• a population submodel;
  • a relation (association) submodel; or
  • a conditional submodel.

As of Simile v6.1 an influence arrow within a special-purpose submodel can be set to deliver values from 'neighbour' components, which form a list as some instances have more neighbours than others.

Processing lists

Lists can be used in functions and operators along with scalar values or other lists with the same member ids (e.g., from another variable in the same submodel). The rules for combining scalars and lists are similar to those for combining arrays as described above. Lists must be processed as soon as they appear in the variable outside the submodel which receives an influence arrow from a variable inside it. You cannot have a variable whose value is a list or array of lists. Rather, you must perform some legitimate list-processing operation, such as using the function sum(…) to sum the values of the list, so the variable's value is a scalar or fixed array.

As of Simile v6.1 the 'element()' function can be used to extract a sublist from a list, but the result is still a list, so some aggregating function must be applied to it when creating a component value from it.

More about Replication

In many cases, it is obvious how implicit replication will be applied when combining values with functions or operators. If one is scalar, then whatever the dimensions of the other, the result will have those dimensions. But what if the values are arrays with different nestings? If we add a 1-D array to a 2-D array, the result will be a 2-D array -- but how will the values of the 1-D array be shared out?

What happens is, the elements of the lesser-dimensional array are assigned to the elements of the higher-dimensional array with the same outer indices. For instance, [[1,2],[3,4]] + [10,20] is [[11,12], [23,24]] and not [[11,22], [13,24]]. Effectively the second argument is replicated from [10,20] to [[10,10], [20,20]]. Another way of looking at the same process is to imagine that the arguments are separated into groups, then the function applied to each group and the results combined back into arrays. So, [[1,2],[3,4]] + [10,20] becomes [ [1,2] + 10, [3,4] + 20 ].

The easiest way to remember how it is done is to learn the reason for it being that way, which is as follows: a modeller might wish to get either of the two possible results above, depending on the needs of their model. If they want the second case, they can be sure of getting it by using the makearray() function on the second argument, so they are actually adding [[1,2],[3,4]] and [[10,20], [10,20]] which have the same dimensions. However, if they want the first case, it would be more complicated to arrange it using such explicit replication, so to make things simpler, that is how implicit replication works.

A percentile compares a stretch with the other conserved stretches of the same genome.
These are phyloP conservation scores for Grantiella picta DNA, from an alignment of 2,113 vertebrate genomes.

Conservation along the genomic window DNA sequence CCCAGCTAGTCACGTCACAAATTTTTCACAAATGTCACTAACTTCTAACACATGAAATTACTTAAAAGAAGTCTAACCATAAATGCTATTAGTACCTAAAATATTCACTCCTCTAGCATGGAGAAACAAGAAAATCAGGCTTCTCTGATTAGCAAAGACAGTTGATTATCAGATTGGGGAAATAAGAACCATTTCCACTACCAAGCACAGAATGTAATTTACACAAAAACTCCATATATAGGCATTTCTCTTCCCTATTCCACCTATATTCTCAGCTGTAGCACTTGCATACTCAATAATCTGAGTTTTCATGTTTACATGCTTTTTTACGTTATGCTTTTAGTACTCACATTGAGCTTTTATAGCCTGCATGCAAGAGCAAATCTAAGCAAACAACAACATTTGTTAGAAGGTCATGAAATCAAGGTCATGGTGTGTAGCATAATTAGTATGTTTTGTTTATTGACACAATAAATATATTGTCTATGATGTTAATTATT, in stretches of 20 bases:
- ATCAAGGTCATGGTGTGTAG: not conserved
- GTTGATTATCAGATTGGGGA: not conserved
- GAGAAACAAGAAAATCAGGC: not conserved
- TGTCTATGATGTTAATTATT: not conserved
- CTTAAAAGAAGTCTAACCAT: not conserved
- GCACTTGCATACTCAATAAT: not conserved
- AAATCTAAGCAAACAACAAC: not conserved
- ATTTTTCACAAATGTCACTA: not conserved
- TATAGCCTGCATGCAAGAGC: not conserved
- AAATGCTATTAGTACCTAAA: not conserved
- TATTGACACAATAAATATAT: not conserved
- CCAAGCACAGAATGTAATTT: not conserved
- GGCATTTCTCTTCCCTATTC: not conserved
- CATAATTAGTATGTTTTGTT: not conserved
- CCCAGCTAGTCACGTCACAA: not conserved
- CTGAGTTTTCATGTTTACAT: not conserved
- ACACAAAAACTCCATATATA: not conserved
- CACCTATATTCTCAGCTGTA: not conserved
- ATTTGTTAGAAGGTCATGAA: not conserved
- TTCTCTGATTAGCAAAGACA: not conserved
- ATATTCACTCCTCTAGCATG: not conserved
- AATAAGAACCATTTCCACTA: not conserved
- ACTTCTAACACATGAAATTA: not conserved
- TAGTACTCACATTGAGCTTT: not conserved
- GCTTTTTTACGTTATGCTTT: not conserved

In: Contents >> Working with equations

Working with equations : Dimensions



Dimensions

The dimensions field in the equation dialogue box is provided for reference only. It is not necessary to edit this information. The dimensions are a measure of the size of an array (or vector). Note that a vector is a one-dimensional array, and the term array is used here to cover both.

[2,3,4] has dimensions 3

[[2,3,4],[4,6,8]] has dimensions 2,3

In: Contents >> Working with equations

Working with equations : Physical units

Physical units

Unit definitions

Component values in Simile, and parameters used in equations, may be assigned physical units (e.g., cubic metres) by the modeller. There is a large set of such units built into Simile, and it can be extended with extra unit definitions provided by the modeller. The supplied units will be used to provide consistency checking and unit conversions where appropriate.

First off, there are the baseline units. These are the ones in terms of which all other units are defined. Simile comes with five baseline units predefined, metre (m), gramme (g), second (s), kelvin (k) and radian (rad). These are measures of length, mass, time, temperature and angle respectively. You can use either the short or long form to specify the units of a value.

Next there are the decimal multiplier prefixes, such as micro (). All those defined in SI are available. To use a decimally multiplied unit, simply put its prefix in short form before the short form of the unit itself, for instance kg = 1000 grammes (kilogramme). Some combinations of a multiplier and a base unit have a long form defined, e.g., kilogramme (kg), centimetre (cm). Again you can use either the short or long form to specify your units. Note that where appropriate we provide both the UK and US spellings.

Finally there are derived units, which are defined in terms of numerical constants and other units. You can write a derived unit using the short forms of other units (including other pre-defined derived units), integers and the symbols * (multiply), / (divide) and ^ (power). You can only use ^ with an integer exponent, as it works as a shorthand for multiplying, e.g., m^3 (cubic metre) means the same as m*m*m. There are also a number of pre-defined derived units. These include W (watt), psi (pound per square inch) and so forth. They may have a long form, and you can use either short or long form, and precede the short form with a decimal multiplier prefix, e.g., MJ for megajoule. Short forms of derived units can also be combined using symbols as above, e.g., W/m^2 = watts per square metre.